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6 of 6 people found the following review helpful By Grady Harp HALL OF FAMETOP 100 REVIEWERVINE VOICE on January 26, 2012
Format: Paperback
Steve Repak uses his military training to excellent advantage in providing an approach to all of us as to how to alter our income status in his immensely readable book DOLLAS AND UNCOMMON SENSE: BASIC TRAINING FOR YOUR MONEY. He shares his own living from paycheck to paycheck, living off credit cards, always paying the minimum amount when the bill comes, and having no plan for the future. Sound uncomfortably familiar? Sure. And here, finally, is a manual that takes the magic out of changing our finances by sending our money views to basic training. 'You don't have to make a lot of money to have a lot of money' is an example of the little helpful quips he places in the margins of his book that gradually make excellent sense as the pages turn.

As a fine drill sergeant (though a warmly supportive one) Repak advises us to sit down, look at where our money goes, make plans to change and then follow those plans. His doable plans include not spending more money than we make, pay off credit cards and put them in the freezer, spend only what is necessary and keep track of those expenditure, save a little out of every paycheck, and once on flat ground consider investing. In each of his chapters he talks to us in an informed way about how to make changes, planning the paycheck, debt release - all under the categories of Basic training, Spending, Debt, and Saving and Investing. At the end of each of the eleven chapters he gives a 'Take Home' - a list of the salient points of the chapter that summarize memorable 'rule and regs' and makes the reader feel accomplishment. For instance, after the chapter about planning for the future his Take Home comments are ' Save 10 percent of your monthly income into Life Happens Account until it contains $1,500.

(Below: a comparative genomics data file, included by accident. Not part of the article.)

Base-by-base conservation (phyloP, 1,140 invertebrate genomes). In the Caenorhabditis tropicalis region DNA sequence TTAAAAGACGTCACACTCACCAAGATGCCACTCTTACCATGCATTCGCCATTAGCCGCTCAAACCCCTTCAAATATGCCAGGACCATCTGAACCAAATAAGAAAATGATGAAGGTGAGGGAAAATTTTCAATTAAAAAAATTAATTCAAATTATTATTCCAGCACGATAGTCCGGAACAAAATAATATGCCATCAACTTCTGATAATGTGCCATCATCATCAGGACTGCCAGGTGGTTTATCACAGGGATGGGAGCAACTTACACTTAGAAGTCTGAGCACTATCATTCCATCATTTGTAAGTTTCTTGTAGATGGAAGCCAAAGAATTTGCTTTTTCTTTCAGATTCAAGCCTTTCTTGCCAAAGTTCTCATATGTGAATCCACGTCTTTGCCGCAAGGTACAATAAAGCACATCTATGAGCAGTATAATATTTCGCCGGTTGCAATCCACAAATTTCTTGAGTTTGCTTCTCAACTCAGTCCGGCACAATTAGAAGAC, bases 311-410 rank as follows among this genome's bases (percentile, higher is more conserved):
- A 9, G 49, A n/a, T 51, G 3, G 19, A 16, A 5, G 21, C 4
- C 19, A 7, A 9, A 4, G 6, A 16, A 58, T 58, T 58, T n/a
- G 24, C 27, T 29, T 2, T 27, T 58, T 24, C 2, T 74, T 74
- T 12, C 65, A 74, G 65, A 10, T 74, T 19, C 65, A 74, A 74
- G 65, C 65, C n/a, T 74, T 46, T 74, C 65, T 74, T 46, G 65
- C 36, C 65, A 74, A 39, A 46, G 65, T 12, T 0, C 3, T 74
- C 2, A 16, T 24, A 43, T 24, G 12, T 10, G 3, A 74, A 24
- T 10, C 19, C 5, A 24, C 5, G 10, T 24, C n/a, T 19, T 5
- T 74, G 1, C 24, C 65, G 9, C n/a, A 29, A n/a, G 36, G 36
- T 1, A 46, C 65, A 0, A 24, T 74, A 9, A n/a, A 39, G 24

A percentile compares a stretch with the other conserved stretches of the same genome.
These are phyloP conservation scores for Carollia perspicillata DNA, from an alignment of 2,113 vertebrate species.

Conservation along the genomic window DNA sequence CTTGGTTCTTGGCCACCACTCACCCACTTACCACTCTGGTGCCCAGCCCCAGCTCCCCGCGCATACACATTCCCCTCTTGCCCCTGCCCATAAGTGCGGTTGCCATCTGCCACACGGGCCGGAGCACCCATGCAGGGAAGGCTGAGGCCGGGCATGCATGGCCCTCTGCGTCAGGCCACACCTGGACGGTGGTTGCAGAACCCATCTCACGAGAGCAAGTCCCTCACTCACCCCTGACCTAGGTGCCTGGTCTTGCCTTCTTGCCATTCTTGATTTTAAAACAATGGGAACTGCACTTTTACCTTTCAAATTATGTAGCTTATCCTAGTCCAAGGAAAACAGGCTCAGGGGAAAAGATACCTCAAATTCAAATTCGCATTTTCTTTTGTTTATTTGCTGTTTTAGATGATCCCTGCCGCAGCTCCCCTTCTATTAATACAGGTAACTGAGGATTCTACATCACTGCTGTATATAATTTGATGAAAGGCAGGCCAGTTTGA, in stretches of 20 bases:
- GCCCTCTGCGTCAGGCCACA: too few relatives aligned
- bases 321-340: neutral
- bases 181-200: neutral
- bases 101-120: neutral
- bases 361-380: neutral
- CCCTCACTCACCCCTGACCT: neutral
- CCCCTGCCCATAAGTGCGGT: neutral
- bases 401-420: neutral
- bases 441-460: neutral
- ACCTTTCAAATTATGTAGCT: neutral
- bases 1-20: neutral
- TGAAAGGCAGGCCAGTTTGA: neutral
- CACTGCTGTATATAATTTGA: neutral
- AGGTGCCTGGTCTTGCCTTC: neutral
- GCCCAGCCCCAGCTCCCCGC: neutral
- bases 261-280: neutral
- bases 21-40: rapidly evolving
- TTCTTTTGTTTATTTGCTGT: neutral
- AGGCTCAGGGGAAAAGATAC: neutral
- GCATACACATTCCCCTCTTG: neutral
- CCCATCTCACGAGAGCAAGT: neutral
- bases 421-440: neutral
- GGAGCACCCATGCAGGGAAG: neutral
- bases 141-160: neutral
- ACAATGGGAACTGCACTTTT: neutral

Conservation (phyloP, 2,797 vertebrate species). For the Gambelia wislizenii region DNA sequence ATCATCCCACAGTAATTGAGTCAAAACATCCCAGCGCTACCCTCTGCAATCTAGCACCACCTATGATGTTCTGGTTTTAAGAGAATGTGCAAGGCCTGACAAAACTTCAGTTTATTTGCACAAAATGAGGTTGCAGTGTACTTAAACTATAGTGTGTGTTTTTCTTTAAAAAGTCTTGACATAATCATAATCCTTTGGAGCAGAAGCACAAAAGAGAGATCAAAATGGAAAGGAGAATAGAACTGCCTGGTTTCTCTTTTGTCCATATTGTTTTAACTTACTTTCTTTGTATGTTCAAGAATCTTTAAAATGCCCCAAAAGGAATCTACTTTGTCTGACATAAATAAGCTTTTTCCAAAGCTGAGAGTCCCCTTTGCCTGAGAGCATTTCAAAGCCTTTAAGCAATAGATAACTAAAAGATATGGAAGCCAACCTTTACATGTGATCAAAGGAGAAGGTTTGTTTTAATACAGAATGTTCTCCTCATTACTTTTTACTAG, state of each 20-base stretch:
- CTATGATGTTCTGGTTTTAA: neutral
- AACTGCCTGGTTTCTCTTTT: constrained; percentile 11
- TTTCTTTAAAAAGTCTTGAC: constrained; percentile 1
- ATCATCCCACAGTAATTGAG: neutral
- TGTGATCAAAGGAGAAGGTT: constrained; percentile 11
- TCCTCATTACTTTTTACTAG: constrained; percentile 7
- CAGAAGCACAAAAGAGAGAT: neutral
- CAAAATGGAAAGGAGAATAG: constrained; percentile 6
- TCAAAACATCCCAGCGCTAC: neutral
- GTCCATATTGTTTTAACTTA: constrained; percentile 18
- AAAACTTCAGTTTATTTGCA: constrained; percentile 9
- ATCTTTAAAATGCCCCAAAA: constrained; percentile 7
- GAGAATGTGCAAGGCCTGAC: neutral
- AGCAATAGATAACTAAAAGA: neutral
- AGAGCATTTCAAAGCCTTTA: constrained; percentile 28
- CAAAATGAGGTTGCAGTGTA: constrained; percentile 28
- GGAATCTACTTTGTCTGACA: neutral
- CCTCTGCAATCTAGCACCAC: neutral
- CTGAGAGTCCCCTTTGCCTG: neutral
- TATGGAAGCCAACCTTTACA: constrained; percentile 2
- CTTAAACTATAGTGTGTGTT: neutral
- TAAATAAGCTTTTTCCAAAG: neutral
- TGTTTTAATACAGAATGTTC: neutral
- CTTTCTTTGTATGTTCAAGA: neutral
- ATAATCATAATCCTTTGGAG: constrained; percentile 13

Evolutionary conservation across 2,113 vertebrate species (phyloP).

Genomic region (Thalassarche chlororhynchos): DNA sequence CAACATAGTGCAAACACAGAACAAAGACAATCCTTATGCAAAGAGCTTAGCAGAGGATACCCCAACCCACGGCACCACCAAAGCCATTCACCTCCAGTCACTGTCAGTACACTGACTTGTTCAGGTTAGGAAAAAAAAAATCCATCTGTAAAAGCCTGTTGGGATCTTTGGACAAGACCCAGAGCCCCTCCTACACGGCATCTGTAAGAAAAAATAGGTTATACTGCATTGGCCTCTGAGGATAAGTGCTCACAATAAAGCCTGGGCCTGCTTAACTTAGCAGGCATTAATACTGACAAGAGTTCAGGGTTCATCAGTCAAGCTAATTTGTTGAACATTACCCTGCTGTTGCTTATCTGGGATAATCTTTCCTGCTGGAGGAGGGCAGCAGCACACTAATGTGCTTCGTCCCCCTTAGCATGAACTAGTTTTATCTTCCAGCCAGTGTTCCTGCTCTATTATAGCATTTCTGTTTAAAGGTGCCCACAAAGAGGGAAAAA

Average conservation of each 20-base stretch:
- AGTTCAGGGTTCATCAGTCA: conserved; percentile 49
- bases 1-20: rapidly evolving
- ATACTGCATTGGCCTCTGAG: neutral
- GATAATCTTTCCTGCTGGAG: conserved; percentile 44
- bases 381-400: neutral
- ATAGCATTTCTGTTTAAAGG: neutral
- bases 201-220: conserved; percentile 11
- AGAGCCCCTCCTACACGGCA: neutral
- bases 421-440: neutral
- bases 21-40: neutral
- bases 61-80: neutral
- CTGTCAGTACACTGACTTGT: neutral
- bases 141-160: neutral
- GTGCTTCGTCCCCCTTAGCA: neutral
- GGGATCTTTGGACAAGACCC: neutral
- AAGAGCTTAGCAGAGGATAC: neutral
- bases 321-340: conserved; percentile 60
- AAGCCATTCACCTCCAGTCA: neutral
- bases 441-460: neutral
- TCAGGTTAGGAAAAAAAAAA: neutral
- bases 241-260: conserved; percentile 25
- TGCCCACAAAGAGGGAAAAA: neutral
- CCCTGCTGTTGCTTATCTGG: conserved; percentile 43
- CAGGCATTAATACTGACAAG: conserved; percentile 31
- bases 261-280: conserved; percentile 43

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4 of 4 people found the following review helpful By Mike D. Landfair on February 21, 2012
Format: Paperback
Paperback: 166 pages
Publisher: RFS Publishing (2012)